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Old 03-09-2018, 06:30 PM
  #27  
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Originally Posted by nodoors View Post
It may be a rod bearing, but when you get the rebuild done, I think there is a 99% chance they will find cylinder scoring. What does this rebuild include and how in the world are they performing it in a week?! They must be extremely knowledgeable, talented, well equipped, and are sitting on a stock of some expensive parts, or you are not going to get your car back in a handful of days with a rebuilt engine. Sorry to be a pessimist about that in an already bad situation - just trying to help you out.
If I had to guess - it's gonna be a replacement used engine. So, out and in = about a week if you don't have the dealers front end lift (takes engine, transmission, steering, everything forward of the bulkhead out at once..)
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Old 03-10-2018, 12:39 PM
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Originally Posted by Mackayak View Post
So my engine knock is getting louder by the week. My brother in law suggested I bring my Porsche to his buddy who has a garage and is a licensed Porche mechanic. He found a major oil leak and diagnosed it as being caused by a failed rod bearing probably caused by driving it without any oil. I assumed that between regular oil changes I would not have to check for oil consumption. Boy was I wrong! My trip to Naples Florida turned out I was using the Turbo a lot more than I thought and at one point I got a red light oil message on the dash saying it was low. At that point apparently it was too late and the damage was done. Anyways to make a long story short I am taking the turbo in next week for a engine rebuild. Estimate is about 14,000.00 provided they find nothing else wrong. So the moral of this story is check your oil after every couple of fill ups and don’t wait for the oil light to come on cause it’s probably too late by then! Will keep you posted when I get the car back at week’s end.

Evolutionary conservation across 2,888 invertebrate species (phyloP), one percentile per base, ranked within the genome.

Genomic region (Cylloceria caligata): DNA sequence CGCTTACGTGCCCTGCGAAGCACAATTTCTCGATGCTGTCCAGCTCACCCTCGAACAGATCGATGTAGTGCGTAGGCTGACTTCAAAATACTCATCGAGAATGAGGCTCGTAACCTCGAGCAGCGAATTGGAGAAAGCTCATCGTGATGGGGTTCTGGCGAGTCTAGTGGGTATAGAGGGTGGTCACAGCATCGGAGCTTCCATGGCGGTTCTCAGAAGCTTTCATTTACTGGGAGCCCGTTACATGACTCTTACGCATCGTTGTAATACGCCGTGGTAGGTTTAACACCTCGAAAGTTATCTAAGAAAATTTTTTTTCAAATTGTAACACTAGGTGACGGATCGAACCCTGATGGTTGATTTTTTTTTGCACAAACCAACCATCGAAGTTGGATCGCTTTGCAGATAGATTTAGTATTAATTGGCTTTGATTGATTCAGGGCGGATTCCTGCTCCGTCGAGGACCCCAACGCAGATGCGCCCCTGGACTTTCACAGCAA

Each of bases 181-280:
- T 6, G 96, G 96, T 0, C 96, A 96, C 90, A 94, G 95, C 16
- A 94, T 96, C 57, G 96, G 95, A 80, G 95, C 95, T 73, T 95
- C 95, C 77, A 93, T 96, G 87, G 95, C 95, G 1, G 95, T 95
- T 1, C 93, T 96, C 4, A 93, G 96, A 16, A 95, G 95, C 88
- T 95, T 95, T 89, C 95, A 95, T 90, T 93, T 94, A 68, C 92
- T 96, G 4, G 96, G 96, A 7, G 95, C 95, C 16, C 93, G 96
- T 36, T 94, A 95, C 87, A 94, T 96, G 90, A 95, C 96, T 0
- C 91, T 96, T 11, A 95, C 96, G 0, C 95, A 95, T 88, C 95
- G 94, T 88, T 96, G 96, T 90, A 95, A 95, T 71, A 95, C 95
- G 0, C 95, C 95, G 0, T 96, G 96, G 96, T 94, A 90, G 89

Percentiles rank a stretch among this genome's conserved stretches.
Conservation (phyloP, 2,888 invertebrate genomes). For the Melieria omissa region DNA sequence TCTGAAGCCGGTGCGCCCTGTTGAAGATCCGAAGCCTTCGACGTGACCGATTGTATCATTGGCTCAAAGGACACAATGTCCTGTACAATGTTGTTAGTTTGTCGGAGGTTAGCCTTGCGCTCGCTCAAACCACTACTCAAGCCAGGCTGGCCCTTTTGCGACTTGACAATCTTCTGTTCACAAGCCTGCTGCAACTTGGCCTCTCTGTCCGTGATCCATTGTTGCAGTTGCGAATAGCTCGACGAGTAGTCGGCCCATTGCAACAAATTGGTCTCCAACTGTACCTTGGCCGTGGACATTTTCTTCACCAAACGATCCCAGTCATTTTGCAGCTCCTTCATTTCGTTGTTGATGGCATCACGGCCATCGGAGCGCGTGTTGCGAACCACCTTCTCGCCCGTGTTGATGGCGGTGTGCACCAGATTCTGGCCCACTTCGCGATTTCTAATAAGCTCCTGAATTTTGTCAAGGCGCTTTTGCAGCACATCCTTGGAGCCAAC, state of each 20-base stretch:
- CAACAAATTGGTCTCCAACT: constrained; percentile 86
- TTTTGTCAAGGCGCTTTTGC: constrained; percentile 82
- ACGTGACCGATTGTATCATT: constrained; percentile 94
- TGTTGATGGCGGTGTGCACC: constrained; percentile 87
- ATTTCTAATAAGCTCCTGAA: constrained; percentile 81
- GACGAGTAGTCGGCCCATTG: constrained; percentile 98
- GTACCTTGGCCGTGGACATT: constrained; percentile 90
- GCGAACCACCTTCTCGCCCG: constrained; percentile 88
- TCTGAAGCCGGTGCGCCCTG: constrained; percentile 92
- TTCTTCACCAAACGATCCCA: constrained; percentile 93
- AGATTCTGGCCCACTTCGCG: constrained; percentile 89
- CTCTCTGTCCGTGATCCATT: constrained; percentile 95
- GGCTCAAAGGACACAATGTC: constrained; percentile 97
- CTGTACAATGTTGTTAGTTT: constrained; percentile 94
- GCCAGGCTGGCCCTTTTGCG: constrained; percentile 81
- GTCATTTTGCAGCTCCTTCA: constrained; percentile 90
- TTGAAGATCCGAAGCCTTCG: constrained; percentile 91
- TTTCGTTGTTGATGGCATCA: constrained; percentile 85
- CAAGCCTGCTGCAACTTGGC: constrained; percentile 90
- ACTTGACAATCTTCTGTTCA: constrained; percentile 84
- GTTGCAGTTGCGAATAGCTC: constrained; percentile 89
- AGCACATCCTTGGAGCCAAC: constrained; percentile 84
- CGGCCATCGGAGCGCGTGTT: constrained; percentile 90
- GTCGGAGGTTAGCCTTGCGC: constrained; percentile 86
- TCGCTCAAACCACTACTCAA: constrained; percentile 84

I suspect that you are going to find scoring, regardless of the diagnosis of a rod bearing. It should be easy to see from the bottom when they open it up to check the rod bearings.

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Old 03-10-2018, 01:27 PM
  #29  
19psi
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If they think it's a rod bearing, that's the last place that needs to be doing your "rebuild".
The dealership you initially brought it to has probably dealt with your issue dozens of times and only needed to confirm with a quick boroscope inspection.
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Old 03-10-2018, 03:02 PM
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Originally Posted by Mackayak View Post
My brother in law suggested I bring my Porsche to his buddy who has a garage and is a licensed Porche mechanic. He found a major oil leak and diagnosed it as being caused by a failed rod bearing probably caused by driving it without any oil.
There are so many things yelling RUN-AWAY in this sentence:

"major oil leak caused by a failed rod bearing"? How does that work? Rod bearings are internal to the engine. Even if they disappeared completely there would be no way for them to create an oil leak.
"licensed Porsche mechanic" - who is doing licensing of Porsche mechanics? Is this a government license? Does Porsche issue licenses? They do give out certificates of training for specific courses the mechanics have attended - but "licensed" - I think not.

I think we'll all be fascinated to hear how the diagnosis changes when the engine is removed and disassembled - unless they're just planning on a replacement engine. Doing a rod bearing if one is destroyed by low oil level and no oil pressure means the other 7 have an equally good chance of failing too.